Don’t be cruel.

Last week I said that authors can’t be kind. In case you missed it, let me spell it out to you as clearly as I can:

Authors cannot be kind to their characters.

Authors, please be kind to anyone who is not your character.

Okay. Just wanted to get that out of the way. I don’t want any authors being jerks and blaming me. There is a difference between fiction and nonfiction, alright? Please keep it straight.

But you need to know this: Your cruelty must know when to end. Do not be kind to your protagonists. Set challenges before them. Beat them up emotionally. Physically, depending the genre you’re writing in. Mentally. Let them be brought to their breaking point and beyond.

But know what you’re writing. Very few people want to see the protagonist suffer needlessly. They want to see some sort of resolution. It doesn’t need to be happily ever after, but also probably shouldn’t be eternal suffering and only eternal suffering. Know your audience. They probably don’t want their protagonists to suffer needlessly. They want to see hope! Of course, this varies per genre, so again—know your audience! You need to find a good balance between cruelty and kindness.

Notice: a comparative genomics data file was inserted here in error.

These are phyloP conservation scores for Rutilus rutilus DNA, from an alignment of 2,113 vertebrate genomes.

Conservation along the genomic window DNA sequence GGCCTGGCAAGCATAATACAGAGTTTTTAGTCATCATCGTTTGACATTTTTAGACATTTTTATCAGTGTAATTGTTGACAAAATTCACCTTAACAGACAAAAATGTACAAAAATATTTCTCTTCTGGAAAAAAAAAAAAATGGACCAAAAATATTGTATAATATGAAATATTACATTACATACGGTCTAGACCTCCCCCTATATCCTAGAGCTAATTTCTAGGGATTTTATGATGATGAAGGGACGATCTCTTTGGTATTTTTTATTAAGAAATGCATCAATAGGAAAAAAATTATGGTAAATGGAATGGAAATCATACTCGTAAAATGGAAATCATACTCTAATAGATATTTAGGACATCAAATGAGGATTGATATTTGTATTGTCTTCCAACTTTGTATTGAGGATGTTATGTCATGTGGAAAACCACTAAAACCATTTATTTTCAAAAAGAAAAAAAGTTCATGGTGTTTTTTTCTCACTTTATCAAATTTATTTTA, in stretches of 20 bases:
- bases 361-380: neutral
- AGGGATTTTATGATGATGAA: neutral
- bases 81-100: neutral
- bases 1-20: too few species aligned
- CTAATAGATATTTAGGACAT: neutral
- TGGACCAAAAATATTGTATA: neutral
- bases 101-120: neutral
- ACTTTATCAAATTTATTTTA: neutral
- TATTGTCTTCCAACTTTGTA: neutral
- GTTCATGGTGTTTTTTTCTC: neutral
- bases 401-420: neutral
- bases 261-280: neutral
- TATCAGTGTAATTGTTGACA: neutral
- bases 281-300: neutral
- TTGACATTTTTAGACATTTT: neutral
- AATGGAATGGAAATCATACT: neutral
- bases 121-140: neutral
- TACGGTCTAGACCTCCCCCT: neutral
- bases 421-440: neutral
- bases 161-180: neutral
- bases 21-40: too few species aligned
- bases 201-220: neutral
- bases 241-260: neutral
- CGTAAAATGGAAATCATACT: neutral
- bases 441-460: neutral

So how do you find that balance? One method I’ve found useful is to use a secondary character to bring levity to a situation, and to give a happy ending to at least one secondary character.

For instance, Dragons of the Ashfall beats up Patty pretty badly. It’s also not kind to Senny, one of the major secondary characters. They are both changed forever by the events of the book, both emotionally and physically.

But then Patty meets Paul. Paul ended up being a very Alfred-like character, a man dedicated to serving another while equipped with a dry wit. He ends up sharing both wisdom and a reason to smile with Patty. He’s a spot of light in the middle of a very dark time. Paul faces his own hardship, but because he’s not the focus of the story, I’m not cruel to him.

It’s the same with Ten, another secondary character. She’s another orphan. She faces the same hardship all the other orphans face, but nothing specific to her. She’s not the focus of the story, so I’m not cruel to her.

It’s all about Patty and what she has to overcome. The story focuses on her. Why would I be cruel to someone in a way that doesn’t help Patty’s story?

Also, again, know your genre. Some genres revel in sad endings. I don’t aim for that. I don’t necessarily want “happily ever after” – that’s not my schtick – but I do like a resolution that doesn’t leave the reader wanting to tear their eyes out.

I’d encourage you to be kind in the resolution of your stories. Be cruel to your characters until the ending, and then show some kindness.

In other words, don’t be kind. Don’t be cruel. Find a balance.

And make sure your protagonists face challenges… and overcome them.

Dragons of the Ashfall is currently available in ebook and paper book from Amazon.

Published by Jon

Jon lives in Kentucky with his wife and an insanity of children. (A group of children is called an insanity. Trust me.)

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